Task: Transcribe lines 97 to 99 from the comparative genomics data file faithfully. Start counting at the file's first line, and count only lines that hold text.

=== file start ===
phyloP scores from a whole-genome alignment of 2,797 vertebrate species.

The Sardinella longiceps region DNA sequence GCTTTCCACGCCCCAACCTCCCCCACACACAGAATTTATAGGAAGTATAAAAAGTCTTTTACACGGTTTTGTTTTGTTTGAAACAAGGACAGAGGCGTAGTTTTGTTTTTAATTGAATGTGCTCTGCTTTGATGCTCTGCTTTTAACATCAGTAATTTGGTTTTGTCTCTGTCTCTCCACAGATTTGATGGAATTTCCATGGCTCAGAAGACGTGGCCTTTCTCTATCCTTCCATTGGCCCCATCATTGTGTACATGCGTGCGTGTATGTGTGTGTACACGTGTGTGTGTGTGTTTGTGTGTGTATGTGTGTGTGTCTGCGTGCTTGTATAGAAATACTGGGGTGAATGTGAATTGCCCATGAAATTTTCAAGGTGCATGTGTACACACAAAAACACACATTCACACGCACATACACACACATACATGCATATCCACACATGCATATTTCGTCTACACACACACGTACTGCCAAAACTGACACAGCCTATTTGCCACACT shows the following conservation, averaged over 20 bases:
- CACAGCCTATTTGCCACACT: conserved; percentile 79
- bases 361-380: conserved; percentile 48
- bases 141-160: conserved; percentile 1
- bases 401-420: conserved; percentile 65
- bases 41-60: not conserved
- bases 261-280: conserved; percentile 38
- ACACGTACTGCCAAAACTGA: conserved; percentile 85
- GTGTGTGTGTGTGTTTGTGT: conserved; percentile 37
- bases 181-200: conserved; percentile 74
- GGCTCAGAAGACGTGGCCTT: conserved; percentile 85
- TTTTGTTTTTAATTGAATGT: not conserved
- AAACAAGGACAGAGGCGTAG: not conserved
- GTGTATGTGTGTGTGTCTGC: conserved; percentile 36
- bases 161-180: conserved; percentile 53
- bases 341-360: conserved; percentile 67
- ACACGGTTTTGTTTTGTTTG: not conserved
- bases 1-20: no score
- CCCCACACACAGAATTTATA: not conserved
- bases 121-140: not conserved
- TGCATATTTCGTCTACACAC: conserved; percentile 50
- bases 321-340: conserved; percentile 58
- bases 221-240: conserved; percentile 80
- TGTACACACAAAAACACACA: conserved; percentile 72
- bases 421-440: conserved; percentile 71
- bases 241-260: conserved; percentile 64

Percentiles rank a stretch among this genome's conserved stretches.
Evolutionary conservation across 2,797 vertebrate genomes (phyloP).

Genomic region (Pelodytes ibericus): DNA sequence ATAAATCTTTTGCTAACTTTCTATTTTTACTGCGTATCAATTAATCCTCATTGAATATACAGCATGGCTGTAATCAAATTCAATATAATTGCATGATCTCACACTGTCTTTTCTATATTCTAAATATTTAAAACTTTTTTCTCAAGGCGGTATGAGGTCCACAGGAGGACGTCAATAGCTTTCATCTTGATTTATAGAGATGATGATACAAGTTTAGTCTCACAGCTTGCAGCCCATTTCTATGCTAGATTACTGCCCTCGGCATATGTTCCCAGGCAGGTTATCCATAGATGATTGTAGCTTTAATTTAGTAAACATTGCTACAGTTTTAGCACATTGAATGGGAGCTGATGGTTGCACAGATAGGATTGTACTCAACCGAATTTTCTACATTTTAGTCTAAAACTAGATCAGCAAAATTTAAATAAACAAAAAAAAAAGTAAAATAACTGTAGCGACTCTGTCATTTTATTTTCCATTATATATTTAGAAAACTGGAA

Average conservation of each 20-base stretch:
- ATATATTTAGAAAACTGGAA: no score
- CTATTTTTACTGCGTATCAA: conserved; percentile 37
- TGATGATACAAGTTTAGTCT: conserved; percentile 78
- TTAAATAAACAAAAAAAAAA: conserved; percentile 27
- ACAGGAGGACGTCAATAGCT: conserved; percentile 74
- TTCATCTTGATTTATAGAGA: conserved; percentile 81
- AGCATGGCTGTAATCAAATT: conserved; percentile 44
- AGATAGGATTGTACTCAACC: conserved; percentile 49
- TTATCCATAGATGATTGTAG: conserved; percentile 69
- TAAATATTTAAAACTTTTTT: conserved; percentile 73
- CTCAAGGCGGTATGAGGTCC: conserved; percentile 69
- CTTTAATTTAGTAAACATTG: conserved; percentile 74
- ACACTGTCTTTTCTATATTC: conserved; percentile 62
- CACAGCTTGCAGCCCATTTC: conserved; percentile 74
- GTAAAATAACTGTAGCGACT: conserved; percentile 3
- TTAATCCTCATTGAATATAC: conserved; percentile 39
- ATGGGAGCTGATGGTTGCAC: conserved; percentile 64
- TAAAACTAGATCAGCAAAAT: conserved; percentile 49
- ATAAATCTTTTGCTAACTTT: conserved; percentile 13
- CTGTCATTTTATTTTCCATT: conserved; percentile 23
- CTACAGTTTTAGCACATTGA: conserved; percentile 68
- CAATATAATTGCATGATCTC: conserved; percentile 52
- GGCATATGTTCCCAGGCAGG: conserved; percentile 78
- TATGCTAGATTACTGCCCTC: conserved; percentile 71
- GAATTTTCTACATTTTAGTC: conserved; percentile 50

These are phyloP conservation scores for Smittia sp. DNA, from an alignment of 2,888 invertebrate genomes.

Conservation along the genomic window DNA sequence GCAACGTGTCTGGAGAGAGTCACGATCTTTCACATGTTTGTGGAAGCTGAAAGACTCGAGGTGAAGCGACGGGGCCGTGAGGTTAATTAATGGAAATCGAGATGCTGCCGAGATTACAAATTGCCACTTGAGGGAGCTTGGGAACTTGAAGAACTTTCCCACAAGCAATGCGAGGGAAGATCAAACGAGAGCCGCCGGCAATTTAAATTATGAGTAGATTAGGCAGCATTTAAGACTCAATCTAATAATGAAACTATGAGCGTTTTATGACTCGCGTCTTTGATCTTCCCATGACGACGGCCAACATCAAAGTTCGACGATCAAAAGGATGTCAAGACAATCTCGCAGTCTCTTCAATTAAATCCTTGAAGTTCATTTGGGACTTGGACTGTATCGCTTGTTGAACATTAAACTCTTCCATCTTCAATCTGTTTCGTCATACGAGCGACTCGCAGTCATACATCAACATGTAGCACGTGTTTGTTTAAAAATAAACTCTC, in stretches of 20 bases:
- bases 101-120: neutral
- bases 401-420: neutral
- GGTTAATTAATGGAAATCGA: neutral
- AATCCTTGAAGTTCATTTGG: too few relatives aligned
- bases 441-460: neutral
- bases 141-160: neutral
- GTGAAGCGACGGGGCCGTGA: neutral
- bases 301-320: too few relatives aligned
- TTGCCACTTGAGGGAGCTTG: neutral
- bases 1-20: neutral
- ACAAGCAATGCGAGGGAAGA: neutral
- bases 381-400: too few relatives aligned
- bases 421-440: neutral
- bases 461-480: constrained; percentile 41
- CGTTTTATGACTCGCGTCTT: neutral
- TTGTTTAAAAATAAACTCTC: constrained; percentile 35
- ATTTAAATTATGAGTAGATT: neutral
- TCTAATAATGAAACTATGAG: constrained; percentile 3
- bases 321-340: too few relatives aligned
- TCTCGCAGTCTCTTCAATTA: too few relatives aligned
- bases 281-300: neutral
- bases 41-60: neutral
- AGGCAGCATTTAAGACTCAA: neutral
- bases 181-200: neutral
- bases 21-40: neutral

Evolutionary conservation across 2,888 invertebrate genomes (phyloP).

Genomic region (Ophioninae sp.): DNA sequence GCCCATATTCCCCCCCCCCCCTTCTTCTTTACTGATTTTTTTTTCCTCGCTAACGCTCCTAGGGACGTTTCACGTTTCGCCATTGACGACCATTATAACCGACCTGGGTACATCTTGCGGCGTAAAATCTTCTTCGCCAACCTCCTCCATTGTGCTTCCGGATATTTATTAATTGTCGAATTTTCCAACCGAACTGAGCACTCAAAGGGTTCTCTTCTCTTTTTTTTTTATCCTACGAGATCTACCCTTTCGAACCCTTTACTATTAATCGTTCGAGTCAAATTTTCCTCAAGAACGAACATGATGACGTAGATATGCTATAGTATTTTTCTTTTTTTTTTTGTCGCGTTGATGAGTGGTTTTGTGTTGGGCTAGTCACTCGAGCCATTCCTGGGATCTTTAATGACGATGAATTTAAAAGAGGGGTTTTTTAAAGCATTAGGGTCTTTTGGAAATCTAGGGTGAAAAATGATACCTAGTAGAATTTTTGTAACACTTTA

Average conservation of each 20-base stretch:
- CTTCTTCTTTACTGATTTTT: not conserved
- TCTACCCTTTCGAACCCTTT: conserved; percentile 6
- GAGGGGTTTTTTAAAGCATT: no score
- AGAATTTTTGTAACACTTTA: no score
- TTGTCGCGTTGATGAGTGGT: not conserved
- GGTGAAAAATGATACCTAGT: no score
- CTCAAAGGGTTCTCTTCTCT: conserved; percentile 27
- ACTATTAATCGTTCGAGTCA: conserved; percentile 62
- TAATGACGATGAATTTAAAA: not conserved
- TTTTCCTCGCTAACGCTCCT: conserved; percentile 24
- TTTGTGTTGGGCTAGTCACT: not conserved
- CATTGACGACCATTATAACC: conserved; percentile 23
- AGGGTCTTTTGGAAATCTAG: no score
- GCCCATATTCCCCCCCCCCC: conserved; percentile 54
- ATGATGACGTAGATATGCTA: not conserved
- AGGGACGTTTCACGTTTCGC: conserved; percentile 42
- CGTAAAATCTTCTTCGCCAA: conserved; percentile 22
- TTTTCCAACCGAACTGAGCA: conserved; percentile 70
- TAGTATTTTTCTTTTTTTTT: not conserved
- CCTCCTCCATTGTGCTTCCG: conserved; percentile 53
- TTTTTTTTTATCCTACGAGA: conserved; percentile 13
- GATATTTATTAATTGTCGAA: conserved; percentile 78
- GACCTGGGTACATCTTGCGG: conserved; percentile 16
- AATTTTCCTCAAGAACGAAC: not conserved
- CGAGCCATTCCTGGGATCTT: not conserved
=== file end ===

- TTTGTGTTGGGCTAGTCACT: not conserved
- CATTGACGACCATTATAACC: conserved; percentile 23
- AGGGTCTTTTGGAAATCTAG: no score